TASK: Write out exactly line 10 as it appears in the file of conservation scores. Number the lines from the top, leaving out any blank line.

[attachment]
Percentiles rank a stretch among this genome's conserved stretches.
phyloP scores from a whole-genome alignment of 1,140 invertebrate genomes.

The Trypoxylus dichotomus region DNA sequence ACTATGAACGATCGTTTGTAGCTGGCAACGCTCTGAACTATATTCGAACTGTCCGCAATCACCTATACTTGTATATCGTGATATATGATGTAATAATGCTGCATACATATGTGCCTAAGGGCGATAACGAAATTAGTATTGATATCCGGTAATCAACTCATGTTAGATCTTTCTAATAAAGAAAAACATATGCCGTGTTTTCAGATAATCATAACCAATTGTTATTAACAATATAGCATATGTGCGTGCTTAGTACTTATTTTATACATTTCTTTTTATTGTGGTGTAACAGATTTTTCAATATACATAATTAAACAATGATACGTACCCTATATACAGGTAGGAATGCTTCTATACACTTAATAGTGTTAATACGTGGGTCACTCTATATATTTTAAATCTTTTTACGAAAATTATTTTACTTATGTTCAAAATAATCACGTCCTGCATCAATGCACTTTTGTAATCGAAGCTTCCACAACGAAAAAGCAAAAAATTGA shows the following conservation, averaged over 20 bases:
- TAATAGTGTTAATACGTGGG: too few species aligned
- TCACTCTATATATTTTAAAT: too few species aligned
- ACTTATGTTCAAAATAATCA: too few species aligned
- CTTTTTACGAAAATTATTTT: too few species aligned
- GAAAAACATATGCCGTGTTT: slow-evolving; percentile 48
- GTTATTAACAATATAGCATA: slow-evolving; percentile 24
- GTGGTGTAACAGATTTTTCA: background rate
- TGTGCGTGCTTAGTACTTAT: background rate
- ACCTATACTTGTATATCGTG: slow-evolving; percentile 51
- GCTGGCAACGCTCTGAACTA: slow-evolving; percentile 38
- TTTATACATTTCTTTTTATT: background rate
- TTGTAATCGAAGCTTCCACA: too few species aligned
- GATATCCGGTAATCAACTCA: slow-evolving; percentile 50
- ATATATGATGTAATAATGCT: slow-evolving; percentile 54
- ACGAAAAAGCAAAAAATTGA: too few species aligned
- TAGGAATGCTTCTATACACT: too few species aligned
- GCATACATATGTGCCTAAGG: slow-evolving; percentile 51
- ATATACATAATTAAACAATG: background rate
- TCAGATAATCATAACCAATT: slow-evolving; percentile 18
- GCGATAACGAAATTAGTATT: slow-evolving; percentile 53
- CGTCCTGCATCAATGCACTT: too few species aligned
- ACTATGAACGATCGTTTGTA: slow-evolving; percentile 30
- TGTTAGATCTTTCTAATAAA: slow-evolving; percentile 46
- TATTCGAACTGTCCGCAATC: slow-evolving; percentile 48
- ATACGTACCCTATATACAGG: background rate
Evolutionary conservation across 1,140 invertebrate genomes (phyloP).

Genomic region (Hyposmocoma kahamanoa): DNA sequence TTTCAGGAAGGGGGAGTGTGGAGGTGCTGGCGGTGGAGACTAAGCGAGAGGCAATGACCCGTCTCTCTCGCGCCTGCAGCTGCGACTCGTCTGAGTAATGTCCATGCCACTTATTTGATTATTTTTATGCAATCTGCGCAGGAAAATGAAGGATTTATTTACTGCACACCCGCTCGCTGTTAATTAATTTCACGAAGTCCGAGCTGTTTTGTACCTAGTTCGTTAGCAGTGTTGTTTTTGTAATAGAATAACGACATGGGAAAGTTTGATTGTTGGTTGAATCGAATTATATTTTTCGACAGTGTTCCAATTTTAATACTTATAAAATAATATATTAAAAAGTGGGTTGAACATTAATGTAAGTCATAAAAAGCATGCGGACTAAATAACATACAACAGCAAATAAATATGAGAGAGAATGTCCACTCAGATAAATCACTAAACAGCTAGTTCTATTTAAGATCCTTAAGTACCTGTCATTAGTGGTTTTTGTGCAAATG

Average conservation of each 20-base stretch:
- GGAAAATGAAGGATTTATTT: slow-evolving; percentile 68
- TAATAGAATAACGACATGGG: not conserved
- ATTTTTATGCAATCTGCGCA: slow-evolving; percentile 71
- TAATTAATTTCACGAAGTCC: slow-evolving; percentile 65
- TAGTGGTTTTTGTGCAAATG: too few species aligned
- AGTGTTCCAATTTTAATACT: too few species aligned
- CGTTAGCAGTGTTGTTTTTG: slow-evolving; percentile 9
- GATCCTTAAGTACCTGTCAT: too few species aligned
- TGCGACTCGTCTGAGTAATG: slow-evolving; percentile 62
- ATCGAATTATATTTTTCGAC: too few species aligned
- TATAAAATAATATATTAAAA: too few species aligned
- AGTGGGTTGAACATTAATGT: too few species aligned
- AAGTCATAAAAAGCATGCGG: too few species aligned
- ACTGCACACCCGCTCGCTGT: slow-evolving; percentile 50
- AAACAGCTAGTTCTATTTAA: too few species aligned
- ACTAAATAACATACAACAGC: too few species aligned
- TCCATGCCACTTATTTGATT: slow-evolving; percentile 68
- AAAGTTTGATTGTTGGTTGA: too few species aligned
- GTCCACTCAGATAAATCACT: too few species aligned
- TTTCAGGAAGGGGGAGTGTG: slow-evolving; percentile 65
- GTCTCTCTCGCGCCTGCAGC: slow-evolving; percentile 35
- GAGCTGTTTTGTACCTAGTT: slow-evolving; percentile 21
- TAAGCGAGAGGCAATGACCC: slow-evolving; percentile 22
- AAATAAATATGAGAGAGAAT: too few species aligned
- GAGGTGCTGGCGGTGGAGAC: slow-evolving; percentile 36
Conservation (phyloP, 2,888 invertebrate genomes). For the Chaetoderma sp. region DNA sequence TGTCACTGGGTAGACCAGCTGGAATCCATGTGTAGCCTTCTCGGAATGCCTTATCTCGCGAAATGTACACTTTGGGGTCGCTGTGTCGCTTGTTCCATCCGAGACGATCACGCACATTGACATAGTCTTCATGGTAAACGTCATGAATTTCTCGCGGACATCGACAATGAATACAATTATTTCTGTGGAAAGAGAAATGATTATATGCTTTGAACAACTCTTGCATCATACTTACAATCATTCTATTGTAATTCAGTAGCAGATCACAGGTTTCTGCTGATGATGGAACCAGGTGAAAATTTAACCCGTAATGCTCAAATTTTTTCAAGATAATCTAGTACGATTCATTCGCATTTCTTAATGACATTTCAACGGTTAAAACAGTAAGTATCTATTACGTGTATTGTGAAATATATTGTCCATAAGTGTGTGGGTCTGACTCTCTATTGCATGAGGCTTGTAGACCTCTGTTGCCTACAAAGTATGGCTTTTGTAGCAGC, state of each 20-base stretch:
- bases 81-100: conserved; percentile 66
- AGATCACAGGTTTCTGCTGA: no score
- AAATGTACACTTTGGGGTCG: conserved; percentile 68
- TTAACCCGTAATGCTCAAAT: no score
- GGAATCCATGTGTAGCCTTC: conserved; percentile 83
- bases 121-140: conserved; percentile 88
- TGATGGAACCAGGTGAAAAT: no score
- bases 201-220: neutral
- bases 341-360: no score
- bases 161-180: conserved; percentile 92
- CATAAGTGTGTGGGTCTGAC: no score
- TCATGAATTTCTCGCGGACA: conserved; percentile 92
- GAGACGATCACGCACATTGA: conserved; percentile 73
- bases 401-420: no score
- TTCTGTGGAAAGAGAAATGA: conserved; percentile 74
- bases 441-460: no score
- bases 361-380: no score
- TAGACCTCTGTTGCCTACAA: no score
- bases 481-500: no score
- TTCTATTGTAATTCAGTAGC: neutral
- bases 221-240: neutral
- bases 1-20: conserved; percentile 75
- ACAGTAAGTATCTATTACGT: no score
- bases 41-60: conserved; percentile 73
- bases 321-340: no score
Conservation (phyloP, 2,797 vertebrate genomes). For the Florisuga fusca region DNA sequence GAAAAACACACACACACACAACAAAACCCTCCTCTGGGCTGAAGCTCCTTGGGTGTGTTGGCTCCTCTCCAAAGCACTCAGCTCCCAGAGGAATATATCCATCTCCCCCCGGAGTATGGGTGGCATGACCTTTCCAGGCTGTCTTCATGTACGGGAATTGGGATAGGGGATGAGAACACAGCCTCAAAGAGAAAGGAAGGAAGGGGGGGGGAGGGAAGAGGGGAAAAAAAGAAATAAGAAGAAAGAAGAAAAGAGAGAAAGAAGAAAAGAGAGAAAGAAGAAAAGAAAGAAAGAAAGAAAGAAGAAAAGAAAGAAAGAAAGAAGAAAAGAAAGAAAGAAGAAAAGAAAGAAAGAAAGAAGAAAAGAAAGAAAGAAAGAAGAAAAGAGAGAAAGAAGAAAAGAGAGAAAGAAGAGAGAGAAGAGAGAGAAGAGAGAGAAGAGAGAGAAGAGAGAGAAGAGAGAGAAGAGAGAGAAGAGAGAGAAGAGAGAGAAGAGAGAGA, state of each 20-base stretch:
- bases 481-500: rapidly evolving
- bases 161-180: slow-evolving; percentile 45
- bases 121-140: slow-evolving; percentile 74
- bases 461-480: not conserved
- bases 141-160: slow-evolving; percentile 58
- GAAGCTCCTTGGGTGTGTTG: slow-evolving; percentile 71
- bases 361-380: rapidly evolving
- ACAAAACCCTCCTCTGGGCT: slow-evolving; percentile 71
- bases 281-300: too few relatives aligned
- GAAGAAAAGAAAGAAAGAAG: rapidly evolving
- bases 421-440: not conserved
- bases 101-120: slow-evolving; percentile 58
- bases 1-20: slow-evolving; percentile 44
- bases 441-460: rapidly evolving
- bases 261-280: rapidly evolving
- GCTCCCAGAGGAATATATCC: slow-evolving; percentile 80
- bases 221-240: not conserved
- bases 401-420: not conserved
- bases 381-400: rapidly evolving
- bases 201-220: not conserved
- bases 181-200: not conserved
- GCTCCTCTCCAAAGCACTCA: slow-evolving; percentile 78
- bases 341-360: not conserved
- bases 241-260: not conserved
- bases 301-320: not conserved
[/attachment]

- GTGGTGTAACAGATTTTTCA: background rate